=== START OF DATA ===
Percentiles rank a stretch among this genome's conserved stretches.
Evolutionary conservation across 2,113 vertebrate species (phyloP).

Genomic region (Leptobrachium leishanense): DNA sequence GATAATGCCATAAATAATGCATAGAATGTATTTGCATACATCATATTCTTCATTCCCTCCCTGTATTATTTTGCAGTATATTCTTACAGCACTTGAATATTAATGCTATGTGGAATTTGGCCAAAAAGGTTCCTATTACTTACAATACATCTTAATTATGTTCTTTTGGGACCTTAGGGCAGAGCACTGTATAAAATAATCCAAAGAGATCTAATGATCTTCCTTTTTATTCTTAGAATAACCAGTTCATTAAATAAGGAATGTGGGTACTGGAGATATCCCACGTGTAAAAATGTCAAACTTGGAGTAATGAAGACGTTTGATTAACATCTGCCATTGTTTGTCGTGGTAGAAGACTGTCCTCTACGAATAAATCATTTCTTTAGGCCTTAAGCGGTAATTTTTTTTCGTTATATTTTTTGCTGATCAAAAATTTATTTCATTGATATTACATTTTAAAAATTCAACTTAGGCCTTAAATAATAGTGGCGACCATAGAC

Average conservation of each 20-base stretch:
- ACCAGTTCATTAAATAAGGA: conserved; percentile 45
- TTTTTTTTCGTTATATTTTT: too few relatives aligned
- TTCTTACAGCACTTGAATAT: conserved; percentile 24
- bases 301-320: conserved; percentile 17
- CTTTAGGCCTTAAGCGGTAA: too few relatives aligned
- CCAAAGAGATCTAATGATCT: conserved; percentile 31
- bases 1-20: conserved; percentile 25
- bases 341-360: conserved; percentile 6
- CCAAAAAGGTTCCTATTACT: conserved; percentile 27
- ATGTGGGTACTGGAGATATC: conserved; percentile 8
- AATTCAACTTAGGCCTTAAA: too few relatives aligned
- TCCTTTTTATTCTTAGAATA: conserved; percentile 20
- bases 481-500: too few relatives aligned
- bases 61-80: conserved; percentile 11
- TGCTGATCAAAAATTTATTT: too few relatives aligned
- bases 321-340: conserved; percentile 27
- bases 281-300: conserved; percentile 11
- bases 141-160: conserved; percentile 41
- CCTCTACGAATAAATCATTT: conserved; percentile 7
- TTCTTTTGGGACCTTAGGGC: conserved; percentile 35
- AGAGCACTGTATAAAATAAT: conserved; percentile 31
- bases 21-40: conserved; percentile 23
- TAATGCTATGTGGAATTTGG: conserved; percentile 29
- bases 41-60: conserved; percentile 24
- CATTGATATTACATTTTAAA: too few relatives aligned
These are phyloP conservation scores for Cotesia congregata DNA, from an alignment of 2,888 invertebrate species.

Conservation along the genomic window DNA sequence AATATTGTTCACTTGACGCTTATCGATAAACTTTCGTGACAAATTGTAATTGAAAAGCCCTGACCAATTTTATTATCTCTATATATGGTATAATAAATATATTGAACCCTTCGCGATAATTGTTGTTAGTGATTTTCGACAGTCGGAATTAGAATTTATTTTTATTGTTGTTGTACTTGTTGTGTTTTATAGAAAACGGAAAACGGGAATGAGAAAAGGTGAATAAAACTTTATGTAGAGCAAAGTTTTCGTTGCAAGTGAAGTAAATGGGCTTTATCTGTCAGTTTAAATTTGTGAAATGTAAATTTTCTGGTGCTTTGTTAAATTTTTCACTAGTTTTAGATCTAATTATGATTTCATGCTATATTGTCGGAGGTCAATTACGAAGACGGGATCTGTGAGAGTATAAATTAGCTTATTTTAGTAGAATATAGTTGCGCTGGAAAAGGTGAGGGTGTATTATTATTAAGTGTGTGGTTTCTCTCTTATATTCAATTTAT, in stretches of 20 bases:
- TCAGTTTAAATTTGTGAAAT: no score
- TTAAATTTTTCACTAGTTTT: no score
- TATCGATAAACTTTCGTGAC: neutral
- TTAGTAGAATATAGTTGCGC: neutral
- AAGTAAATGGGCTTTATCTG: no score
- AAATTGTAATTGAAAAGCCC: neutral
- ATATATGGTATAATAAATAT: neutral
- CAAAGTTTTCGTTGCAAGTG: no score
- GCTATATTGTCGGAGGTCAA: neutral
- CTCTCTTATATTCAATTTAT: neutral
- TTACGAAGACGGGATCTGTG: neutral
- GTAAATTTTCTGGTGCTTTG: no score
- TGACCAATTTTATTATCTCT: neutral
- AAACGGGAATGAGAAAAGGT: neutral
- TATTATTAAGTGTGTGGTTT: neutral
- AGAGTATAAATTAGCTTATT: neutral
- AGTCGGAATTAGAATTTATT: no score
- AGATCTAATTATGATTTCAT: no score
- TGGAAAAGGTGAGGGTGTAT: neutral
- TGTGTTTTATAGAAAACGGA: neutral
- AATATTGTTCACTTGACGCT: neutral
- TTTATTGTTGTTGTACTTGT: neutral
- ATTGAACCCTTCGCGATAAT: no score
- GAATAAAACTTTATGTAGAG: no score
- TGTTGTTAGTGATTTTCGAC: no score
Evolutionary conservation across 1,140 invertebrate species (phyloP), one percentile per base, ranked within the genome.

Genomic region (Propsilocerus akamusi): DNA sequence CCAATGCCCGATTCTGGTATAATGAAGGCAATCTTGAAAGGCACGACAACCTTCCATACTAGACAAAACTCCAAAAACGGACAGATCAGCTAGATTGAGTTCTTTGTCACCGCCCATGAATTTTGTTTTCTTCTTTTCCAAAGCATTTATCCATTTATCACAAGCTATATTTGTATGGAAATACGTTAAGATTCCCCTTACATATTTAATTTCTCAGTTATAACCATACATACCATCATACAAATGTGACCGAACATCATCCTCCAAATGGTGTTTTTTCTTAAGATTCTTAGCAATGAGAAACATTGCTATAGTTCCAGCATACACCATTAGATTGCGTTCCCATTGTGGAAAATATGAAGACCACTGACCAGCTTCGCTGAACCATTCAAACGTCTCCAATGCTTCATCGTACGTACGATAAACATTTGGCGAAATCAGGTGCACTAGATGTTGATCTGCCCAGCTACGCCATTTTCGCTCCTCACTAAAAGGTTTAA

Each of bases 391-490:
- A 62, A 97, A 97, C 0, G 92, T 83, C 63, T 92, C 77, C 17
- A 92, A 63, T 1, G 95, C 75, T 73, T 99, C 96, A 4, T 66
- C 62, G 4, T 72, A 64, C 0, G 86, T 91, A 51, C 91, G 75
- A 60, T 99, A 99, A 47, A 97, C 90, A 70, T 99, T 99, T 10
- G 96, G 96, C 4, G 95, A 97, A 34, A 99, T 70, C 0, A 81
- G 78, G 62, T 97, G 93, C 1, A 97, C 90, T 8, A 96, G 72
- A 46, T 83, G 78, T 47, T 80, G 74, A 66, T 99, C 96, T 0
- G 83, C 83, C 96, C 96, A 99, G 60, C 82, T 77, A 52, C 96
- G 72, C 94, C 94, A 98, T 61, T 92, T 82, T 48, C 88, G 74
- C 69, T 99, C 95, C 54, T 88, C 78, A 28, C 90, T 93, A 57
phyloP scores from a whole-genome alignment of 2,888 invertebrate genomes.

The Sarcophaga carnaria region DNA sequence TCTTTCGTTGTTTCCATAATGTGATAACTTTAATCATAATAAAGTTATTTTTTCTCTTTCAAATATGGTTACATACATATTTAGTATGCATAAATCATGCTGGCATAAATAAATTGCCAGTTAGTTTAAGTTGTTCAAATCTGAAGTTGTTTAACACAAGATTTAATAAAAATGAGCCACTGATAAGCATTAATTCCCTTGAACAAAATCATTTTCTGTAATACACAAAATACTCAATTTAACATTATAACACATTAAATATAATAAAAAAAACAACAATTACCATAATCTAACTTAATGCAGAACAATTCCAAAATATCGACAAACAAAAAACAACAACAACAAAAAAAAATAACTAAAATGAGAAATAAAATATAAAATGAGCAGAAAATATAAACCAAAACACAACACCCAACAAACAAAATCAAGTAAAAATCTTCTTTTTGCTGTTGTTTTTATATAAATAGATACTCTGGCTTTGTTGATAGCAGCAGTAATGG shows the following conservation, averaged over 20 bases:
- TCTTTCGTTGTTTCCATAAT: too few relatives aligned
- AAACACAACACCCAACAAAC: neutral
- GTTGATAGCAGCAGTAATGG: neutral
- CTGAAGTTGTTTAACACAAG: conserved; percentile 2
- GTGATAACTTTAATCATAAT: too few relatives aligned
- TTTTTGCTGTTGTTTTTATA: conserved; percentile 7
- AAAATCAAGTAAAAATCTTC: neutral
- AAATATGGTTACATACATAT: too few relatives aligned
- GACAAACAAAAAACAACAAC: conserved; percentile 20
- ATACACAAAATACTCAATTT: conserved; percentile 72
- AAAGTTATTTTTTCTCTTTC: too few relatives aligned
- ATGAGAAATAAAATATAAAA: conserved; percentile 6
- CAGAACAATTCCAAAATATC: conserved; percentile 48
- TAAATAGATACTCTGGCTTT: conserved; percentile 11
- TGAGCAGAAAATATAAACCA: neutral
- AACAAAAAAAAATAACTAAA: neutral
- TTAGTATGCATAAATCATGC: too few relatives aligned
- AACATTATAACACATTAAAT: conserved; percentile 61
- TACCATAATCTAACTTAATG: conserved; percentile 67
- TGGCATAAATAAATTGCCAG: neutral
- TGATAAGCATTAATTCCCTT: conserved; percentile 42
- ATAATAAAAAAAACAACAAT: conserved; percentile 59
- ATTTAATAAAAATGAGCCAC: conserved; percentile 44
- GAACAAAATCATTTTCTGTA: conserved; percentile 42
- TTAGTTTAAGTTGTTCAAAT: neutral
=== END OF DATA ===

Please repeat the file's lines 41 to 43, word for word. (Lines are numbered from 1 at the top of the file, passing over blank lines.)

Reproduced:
- CTCTCTTATATTCAATTTAT: neutral
- TTACGAAGACGGGATCTGTG: neutral
- GTAAATTTTCTGGTGCTTTG: no score